The cards were printed from woodblocks and then hand coloured. Each suit in turn shows members of the royal household - from the court jester up to the king's steward, including servants and court officials. These are depicted in a hierarchy, numbered 1 - 10 in Roman numerals, plus a queen and king, instead of the more common arrangement of multiple pip cards and three or four court cards. There are 48 cards in total.
The Hofämterspiel reflects political relationships in Central Europe in the mid-15th century. The suit signs are the coats of arms of four kingdoms: France, Germany, Bohemia and Hungary. The single-headed eagle represents the 'regnum teutonicum', the kingdom of Germany (as opposed to a double-headed eagle representing the Holy Roman Empire of the German Nation). Each individual card depicts a function or profession that enjoyed official status at a late medieval princely court.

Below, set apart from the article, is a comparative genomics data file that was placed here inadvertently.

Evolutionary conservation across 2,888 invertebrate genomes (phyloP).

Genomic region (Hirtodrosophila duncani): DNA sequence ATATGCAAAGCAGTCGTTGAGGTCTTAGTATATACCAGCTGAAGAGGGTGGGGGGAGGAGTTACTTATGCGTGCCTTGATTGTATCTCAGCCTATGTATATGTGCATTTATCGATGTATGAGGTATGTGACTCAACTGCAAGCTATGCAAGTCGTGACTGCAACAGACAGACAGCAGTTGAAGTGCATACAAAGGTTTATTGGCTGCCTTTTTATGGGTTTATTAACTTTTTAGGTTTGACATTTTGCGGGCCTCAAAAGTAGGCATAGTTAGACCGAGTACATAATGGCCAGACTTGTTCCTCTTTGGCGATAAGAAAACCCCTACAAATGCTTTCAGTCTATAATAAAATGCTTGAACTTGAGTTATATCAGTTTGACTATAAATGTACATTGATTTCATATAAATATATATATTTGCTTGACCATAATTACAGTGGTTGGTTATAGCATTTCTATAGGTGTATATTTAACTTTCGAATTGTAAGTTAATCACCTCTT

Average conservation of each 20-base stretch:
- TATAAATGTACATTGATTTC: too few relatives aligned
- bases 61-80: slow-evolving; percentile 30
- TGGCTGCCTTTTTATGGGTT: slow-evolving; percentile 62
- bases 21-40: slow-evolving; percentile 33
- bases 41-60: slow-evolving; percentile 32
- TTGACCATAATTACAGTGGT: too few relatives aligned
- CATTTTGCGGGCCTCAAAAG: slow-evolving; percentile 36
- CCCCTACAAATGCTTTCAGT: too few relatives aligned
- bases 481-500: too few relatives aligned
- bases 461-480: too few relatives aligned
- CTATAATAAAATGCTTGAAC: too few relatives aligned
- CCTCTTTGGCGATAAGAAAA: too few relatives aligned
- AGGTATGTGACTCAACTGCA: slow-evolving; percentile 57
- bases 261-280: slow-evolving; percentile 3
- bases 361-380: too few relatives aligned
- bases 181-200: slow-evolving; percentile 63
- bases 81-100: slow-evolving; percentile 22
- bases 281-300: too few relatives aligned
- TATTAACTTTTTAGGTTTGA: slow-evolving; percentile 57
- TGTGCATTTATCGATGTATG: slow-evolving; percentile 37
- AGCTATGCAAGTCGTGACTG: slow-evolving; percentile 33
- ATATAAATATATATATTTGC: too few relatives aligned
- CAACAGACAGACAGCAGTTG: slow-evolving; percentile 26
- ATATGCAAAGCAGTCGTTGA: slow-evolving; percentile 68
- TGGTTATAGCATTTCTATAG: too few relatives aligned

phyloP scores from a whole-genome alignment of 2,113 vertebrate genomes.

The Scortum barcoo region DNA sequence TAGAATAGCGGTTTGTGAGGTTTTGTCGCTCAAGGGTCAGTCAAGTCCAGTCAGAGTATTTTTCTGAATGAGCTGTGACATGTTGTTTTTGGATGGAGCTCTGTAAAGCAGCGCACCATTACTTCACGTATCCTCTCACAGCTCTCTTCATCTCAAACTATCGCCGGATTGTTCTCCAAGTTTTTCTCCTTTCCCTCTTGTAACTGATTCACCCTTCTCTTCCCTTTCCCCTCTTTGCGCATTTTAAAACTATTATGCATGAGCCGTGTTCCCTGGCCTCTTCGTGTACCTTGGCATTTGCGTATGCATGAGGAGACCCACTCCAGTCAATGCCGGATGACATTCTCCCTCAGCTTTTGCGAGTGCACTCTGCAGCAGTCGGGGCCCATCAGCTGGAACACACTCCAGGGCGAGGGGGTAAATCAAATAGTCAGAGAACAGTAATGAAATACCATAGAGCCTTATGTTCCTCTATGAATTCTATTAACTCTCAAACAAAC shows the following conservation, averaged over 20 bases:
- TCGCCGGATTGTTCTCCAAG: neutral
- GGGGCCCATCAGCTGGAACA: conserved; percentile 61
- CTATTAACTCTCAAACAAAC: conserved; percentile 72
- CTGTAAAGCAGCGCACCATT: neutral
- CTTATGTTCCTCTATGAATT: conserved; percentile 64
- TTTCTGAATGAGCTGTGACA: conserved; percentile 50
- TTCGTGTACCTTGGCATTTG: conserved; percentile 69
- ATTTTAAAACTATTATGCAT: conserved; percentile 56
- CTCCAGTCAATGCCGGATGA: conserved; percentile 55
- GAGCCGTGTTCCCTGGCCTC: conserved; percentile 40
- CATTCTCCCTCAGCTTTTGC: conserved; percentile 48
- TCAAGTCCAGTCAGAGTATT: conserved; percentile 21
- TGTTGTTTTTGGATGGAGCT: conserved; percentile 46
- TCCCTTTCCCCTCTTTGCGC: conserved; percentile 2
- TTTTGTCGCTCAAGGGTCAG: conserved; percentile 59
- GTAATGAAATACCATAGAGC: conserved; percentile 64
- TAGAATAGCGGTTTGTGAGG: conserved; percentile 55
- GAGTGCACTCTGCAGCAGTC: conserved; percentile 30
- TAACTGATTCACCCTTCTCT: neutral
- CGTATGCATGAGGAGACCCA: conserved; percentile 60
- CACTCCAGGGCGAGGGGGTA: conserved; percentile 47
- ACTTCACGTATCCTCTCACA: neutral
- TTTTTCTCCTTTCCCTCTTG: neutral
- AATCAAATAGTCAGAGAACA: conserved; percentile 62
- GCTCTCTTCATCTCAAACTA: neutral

In some respects the Hofämterspiel reminds us of the so-called Mantegna Tarocchi, a set of 50 copper engraved cards from Italy, c.1465, which also represents a world order, or hierarchy. However, the Italian set reveals cosmological overtones more akin to Renaissance humanism than to medieval European feudalism. The Hofämterspiel shows a feudal social hierarchy and is a good indication of what the oldest German playing cards may have been like, before they adopted symbols from the royal hunt